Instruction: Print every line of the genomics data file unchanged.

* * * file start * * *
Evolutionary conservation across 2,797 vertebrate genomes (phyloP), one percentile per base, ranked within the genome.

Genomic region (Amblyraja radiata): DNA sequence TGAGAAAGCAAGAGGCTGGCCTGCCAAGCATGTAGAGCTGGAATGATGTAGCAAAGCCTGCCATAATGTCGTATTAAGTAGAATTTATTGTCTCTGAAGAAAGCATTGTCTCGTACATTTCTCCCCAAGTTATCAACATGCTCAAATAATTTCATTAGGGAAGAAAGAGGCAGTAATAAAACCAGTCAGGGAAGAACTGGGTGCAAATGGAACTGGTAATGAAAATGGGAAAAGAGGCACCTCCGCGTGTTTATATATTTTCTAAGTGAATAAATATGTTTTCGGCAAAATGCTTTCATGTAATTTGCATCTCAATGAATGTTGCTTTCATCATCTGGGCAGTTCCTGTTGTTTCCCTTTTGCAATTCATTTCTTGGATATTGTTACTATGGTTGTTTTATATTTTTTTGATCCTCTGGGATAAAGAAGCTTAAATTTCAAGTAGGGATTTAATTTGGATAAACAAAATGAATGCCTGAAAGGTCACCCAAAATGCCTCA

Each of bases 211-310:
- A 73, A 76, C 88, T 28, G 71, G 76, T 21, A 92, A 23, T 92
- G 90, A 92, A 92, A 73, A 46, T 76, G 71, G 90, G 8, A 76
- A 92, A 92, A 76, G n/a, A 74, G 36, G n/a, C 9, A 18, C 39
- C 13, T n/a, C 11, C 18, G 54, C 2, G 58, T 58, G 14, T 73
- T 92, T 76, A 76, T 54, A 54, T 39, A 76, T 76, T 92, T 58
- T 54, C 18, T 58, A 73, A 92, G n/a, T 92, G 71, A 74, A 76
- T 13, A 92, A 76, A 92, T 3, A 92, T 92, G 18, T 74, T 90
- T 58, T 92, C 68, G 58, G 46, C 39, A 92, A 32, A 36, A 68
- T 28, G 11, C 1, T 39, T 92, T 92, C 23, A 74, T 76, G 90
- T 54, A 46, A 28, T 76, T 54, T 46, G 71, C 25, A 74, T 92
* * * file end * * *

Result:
Evolutionary conservation across 2,797 vertebrate genomes (phyloP), one percentile per base, ranked within the genome.

Genomic region (Amblyraja radiata): DNA sequence TGAGAAAGCAAGAGGCTGGCCTGCCAAGCATGTAGAGCTGGAATGATGTAGCAAAGCCTGCCATAATGTCGTATTAAGTAGAATTTATTGTCTCTGAAGAAAGCATTGTCTCGTACATTTCTCCCCAAGTTATCAACATGCTCAAATAATTTCATTAGGGAAGAAAGAGGCAGTAATAAAACCAGTCAGGGAAGAACTGGGTGCAAATGGAACTGGTAATGAAAATGGGAAAAGAGGCACCTCCGCGTGTTTATATATTTTCTAAGTGAATAAATATGTTTTCGGCAAAATGCTTTCATGTAATTTGCATCTCAATGAATGTTGCTTTCATCATCTGGGCAGTTCCTGTTGTTTCCCTTTTGCAATTCATTTCTTGGATATTGTTACTATGGTTGTTTTATATTTTTTTGATCCTCTGGGATAAAGAAGCTTAAATTTCAAGTAGGGATTTAATTTGGATAAACAAAATGAATGCCTGAAAGGTCACCCAAAATGCCTCA

Each of bases 211-310:
- A 73, A 76, C 88, T 28, G 71, G 76, T 21, A 92, A 23, T 92
- G 90, A 92, A 92, A 73, A 46, T 76, G 71, G 90, G 8, A 76
- A 92, A 92, A 76, G n/a, A 74, G 36, G n/a, C 9, A 18, C 39
- C 13, T n/a, C 11, C 18, G 54, C 2, G 58, T 58, G 14, T 73
- T 92, T 76, A 76, T 54, A 54, T 39, A 76, T 76, T 92, T 58
- T 54, C 18, T 58, A 73, A 92, G n/a, T 92, G 71, A 74, A 76
- T 13, A 92, A 76, A 92, T 3, A 92, T 92, G 18, T 74, T 90
- T 58, T 92, C 68, G 58, G 46, C 39, A 92, A 32, A 36, A 68
- T 28, G 11, C 1, T 39, T 92, T 92, C 23, A 74, T 76, G 90
- T 54, A 46, A 28, T 76, T 54, T 46, G 71, C 25, A 74, T 92